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Current HIV/AIDS Reports

, Volume 13, Issue 2, pp 116–124 | Cite as

Successful Implementation of HIV Preexposure Prophylaxis: Lessons Learned From Three Clinical Settings

  • Julia L. Marcus
  • Jonathan E. Volk
  • Jess Pinder
  • Albert Y. Liu
  • Oliver Bacon
  • C. Bradley Hare
  • Stephanie E. CohenEmail author
The Science of Prevention (JD Stekler and J Baeten, Section Editors)
Part of the following topical collections:
  1. Topical Collection on The Science of Prevention

Abstract

The past 3 years have marked a transition from research establishing the safety and efficacy of HIV preexposure prophylaxis (PrEP) to questions about how to optimize its implementation. Until recently, PrEP was primarily offered as part of randomized controlled trials or open-label studies. These studies highlighted the key components of PrEP delivery, including regular testing for HIV and other sexually transmitted infections (STIs), adherence and risk-reduction support, and monitoring for renal toxicity. PrEP is now increasingly provided in routine clinical settings. This review summarizes models for PrEP implementation from screening through initiation and follow-up, focusing on the strengths and weaknesses of three delivery systems: a health maintenance organization, an STI clinic, and a primary care practice. These early implementation experiences demonstrate that PrEP can be successfully delivered across a variety of settings and highlight strategies to streamline PrEP delivery in clinical practice.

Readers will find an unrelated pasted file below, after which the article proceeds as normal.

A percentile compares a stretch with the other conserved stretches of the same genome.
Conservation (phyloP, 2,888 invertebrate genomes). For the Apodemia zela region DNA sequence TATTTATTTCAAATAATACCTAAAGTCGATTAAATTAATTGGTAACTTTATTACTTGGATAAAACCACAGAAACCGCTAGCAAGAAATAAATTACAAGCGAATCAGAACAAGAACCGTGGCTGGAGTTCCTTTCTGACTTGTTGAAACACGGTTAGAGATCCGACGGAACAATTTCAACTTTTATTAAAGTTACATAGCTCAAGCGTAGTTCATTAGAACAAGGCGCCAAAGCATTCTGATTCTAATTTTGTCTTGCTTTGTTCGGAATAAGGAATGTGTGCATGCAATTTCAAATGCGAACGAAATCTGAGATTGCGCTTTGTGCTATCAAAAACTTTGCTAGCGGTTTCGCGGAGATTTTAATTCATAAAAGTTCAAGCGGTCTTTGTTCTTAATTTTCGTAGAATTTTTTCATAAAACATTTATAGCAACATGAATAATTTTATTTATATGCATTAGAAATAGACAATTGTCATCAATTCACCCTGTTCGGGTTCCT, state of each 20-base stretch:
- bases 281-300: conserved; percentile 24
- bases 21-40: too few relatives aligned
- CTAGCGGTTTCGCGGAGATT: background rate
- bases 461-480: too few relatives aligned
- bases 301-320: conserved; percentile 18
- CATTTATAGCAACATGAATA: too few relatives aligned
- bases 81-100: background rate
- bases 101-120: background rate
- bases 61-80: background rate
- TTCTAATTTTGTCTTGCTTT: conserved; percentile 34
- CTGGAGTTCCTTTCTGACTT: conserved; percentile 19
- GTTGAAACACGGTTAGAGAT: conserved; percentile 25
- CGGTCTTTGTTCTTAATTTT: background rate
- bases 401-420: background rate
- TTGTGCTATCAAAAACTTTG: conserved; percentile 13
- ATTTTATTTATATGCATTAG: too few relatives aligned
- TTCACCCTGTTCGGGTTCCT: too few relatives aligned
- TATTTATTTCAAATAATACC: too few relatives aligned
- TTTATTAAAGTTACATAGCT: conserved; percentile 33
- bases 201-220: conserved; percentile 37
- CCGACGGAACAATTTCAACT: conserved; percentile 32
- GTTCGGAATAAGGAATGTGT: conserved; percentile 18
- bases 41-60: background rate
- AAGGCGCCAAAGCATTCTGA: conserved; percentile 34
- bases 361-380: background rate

Keywords

Preexposure prophylaxis (PrEP) PrEP delivery PrEP implementation Human immunodeficiency virus (HIV) Implementation Sexually transmitted infections Delivery of health care Science of prevention Review 

Notes

Acknowledgments

This work was supported by a Kaiser Permanente Northern California Community Benefit research grant to Dr. Julia L. Marcus.

Compliance with Ethical Standards

Conflict of Interest

Julia L. Marcus reports grants from Merck.

Albert Y. Liu reports non-financial support from Gilead and personal fees from IAS-USA.

Stephanie E. Cohen reports non-financial support from Gilead.

Jonathan E. Volk, Jess Pinder, C. Bradley Hare, and Oliver Bacon declare they have no conflict of interest.

Human and Animal Rights and Informed Consent

This article does not contain any studies with human or animal subjects performed by any of the authors.

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Copyright information

© Springer Science+Business Media New York 2016

Authors and Affiliations

  • Julia L. Marcus
    • 1
  • Jonathan E. Volk
    • 2
  • Jess Pinder
    • 3
  • Albert Y. Liu
    • 4
  • Oliver Bacon
    • 4
  • C. Bradley Hare
    • 2
  • Stephanie E. Cohen
    • 4
    Email author
  1. 1.Division of ResearchKaiser Permanente Northern CaliforniaOaklandUSA
  2. 2.Kaiser Permanente Northern California, San Francisco Medical CenterSan FranciscoUSA
  3. 3.One Medical GroupSan FranciscoUSA
  4. 4.San Francisco Department of Public HealthUniversity of CaliforniaSan FranciscoUSA

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